Care of Frost-Free Freezers: A frost-free freezer does not need defrosting. However, it should be cleaned out once a year or more often if dirt or food residues are visible. In cleaning the freezer, follow the procedure described above. Turn off the power source. Empty the freezer, wipe it with a baking soda solution, rinse, towel it dry and then replace the food.
If food has spoiled in a freezer because of a power failure or some other reason, undesirable odors can develop. To eliminate the odor, remove the food and wash the inside of the freezer with one tablespoon of baking soda in a quart of tap water or with one cup of vinegar in a gallon of tap water. Let surface dry.
If the odor still persists, use activated charcoal. This type of charcoal is extra dry and absorbs odors more quickly than cooking-type charcoal. It can be purchased at a drug store or pet supply store. To use it, unplug the freezer. Put the charcoal in pans or on paper in the bottom of the freezer for several days. If the odor remains, put in new charcoal. When the odor is gone, rinse and dry the inside of the freezer. Turn on the freezer and it is ready for food.
When odor gets into the freezer’s insulation, write the company for any suggestions it may have for solving the problem. However, sometimes, there is nothing than can be done.
Foods for your freezer must have proper packaging materials to protect flavor, color, moisture content and nutritive value from the dry climate of the freezer.
Do not freeze fruits and vegetables in containers with a capacity over one-half gallon. Foods in larger containers freeze too slowly to result in a satisfactory product. Packaging materials must have certain characteristics:
Rigid Containers: These are made of plastic or glass, are suitable for all packs and especially good for liquid packs. Straight sides on rigid containers make the frozen food much easier to get out. Rigid containers are often reuseable and make the stacking of foods in the freezer easier. Cardboard cartons from cottage cheese, ice cream and milk are not sufficiently moisture and vapor resistant to be suitable for long-term freezer storage, unless they are lined with a freezer bag or wrap.
Regular glass jars break easily at freezer temperature. If using glass jars, choose wide-mouth dual-purpose jars made for freezing and canning. These jars have been tempered to withstand extremes in temperatures. The wide mouth allows easy removal of partially thawed foods. If standard canning jars (those with narrow mouths) are used for freezing, leave extra headspace to allow for expansion of foods during freezing. Expansion of the liquid could cause the jars to break at the neck. Some foods will need to be thawed completely before removal from the jar.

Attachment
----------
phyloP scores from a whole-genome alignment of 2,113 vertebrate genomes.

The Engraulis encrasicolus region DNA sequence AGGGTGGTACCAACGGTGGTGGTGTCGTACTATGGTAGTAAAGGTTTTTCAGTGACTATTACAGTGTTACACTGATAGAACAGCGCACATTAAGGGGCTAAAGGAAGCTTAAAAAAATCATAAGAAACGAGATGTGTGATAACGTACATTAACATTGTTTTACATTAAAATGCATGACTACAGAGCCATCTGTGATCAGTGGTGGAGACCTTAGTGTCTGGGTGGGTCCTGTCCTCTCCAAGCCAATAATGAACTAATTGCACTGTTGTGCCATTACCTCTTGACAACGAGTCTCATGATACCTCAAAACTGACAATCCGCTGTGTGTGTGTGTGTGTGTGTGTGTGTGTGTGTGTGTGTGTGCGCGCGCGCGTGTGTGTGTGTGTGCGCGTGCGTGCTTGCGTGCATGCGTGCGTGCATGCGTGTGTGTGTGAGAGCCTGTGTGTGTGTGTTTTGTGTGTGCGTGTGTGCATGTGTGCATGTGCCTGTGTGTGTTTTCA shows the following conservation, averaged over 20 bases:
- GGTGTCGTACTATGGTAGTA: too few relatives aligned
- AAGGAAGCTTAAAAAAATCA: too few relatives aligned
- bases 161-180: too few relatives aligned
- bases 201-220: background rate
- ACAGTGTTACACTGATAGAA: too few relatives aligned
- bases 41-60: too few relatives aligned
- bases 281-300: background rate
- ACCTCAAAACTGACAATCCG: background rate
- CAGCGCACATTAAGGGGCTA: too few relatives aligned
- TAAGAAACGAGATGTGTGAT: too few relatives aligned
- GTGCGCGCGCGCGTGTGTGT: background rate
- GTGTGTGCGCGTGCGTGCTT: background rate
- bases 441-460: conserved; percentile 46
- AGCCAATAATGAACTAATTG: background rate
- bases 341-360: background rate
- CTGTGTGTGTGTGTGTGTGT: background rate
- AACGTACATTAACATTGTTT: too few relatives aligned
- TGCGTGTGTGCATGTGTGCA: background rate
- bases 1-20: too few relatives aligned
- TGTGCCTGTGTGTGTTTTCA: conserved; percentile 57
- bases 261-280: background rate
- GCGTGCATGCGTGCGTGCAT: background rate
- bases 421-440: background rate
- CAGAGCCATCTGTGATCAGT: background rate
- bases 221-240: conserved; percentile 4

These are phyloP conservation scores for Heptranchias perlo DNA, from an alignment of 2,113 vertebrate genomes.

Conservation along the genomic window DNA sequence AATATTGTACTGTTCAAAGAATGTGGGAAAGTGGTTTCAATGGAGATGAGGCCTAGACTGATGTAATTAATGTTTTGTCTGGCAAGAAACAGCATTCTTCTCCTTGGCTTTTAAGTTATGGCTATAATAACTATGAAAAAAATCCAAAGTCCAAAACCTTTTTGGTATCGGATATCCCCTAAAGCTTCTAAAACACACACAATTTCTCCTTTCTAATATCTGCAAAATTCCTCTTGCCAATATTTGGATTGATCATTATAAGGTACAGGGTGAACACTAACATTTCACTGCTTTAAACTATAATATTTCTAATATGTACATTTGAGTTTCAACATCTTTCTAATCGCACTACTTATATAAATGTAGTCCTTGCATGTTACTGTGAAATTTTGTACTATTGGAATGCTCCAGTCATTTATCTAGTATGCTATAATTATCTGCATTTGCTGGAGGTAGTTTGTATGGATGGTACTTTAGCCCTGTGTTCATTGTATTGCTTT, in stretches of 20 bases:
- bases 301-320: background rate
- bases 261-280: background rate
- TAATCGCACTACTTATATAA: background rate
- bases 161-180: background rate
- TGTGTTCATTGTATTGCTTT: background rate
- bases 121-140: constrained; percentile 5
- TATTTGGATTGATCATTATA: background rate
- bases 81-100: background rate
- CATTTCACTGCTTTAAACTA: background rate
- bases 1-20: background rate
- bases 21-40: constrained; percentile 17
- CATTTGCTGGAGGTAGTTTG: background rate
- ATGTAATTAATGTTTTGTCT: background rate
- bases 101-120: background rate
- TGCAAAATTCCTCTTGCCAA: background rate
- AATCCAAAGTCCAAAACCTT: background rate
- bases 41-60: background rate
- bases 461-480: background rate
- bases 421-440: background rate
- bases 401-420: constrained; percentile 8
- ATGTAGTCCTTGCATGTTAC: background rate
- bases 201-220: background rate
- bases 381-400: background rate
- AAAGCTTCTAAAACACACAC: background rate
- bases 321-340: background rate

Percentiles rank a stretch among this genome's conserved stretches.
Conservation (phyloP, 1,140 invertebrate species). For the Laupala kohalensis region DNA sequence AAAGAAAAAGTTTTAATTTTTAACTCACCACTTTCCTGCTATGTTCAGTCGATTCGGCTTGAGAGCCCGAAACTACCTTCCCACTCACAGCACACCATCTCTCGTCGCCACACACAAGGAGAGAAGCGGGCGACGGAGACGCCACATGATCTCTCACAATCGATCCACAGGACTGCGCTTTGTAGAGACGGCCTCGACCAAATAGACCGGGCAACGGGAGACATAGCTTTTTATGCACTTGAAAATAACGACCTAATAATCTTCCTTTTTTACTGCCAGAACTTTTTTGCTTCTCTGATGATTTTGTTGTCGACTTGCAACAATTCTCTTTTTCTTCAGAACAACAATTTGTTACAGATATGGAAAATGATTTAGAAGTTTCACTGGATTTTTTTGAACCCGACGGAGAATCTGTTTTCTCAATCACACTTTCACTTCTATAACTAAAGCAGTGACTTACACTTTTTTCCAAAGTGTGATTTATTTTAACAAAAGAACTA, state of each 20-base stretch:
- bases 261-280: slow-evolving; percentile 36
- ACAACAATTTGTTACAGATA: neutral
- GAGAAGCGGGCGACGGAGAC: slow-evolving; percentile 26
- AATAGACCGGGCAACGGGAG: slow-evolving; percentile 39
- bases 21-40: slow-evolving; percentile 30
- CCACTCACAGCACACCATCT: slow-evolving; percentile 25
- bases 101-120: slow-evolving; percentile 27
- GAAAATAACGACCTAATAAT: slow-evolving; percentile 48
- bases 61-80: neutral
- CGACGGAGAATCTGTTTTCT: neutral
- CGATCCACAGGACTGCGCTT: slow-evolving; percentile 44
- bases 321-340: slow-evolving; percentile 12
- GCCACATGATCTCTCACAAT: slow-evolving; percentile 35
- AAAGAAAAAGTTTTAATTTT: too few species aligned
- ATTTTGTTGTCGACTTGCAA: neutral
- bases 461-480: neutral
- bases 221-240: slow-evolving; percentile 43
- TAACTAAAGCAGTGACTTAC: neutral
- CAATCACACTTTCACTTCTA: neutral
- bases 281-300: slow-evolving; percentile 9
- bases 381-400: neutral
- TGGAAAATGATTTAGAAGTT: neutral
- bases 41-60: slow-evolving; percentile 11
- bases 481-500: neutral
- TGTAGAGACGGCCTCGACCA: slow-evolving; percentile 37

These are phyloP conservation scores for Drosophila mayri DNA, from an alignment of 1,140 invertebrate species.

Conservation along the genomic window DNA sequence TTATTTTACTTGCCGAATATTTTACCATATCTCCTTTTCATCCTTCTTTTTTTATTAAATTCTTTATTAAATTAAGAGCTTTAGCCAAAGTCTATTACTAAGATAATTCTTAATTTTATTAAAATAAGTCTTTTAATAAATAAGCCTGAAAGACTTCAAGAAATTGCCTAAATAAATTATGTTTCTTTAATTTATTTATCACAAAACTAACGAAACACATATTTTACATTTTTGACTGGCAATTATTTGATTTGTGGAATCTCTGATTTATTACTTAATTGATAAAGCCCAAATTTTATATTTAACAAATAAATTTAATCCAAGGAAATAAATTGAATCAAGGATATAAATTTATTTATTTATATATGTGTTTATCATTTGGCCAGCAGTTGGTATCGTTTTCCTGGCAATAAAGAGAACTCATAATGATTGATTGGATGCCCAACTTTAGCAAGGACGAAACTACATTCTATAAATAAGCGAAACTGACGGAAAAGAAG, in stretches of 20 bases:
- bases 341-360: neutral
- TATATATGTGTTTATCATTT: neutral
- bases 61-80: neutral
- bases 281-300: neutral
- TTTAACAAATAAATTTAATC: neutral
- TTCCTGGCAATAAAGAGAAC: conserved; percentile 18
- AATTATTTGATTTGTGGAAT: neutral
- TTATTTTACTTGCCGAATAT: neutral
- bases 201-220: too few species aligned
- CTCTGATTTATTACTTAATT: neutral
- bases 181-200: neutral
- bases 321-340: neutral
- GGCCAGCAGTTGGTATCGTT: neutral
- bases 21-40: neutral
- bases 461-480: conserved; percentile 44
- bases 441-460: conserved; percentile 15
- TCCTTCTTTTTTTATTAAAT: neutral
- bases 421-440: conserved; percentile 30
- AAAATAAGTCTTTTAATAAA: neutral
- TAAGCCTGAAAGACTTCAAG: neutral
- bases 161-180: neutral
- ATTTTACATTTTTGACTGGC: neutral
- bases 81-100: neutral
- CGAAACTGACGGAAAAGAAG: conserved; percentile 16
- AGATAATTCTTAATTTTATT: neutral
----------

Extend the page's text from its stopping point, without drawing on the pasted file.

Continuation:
Covers for rigid containers should fit tightly. If they do not, reinforce the seal with freezer tape. Freezer tape is especially designed to stick at freezing temperatures.
Flexible Bags or Wrappings: Bags and sheets of moisture- and vapor-resistant materials, laminated freezer papers, and heavy duty aluminum foil are suitable for dry-packed vegetables and fruits, meats, fish, or poultry. Bags can also be used for liquid packs. Protective cardboard cartons may be used to protect bags and sheets against tearing and to make stacking easier. Laminated papers are also used as protective overwraps.
Plastic freezer bags are available in a variety of sizes. There are two types of closures. One type is twisted at the top, folded over and wrapped with twist ties included in the package. The other is zipped or pressed to seal a plastic channel. Regardless of type, press to remove as much air as possible before closing.
Vacuum Packaging: Vacuum packaging also works best for dry packs. Vacuum packaging removes more air from the packages than can be pressed out and seals the air out. Vacuuming packaging can help prevent oxidation which can lead to off-flavors and can save space in the freezer. Follow the directions that come with the vacuum packages carefully. To avoid the risk of botulism from some vacuum-packaged foods, keep foods frozen until ready to use.
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This information is supplied with the understanding that no discrimination is intended and no endorsement by the Clemson University Cooperative Extension Service is implied. All recommendations are for South Carolina conditions and may not apply to other areas. Use pesticides only according to the directions on the label. All recommendations for pesticide use are for South Carolina only and were legal at the time of publication, but the status of registration and use patterns are subject to change by action of state and federal regulatory agencies. Follow all directions, precautions and restrictions that are listed.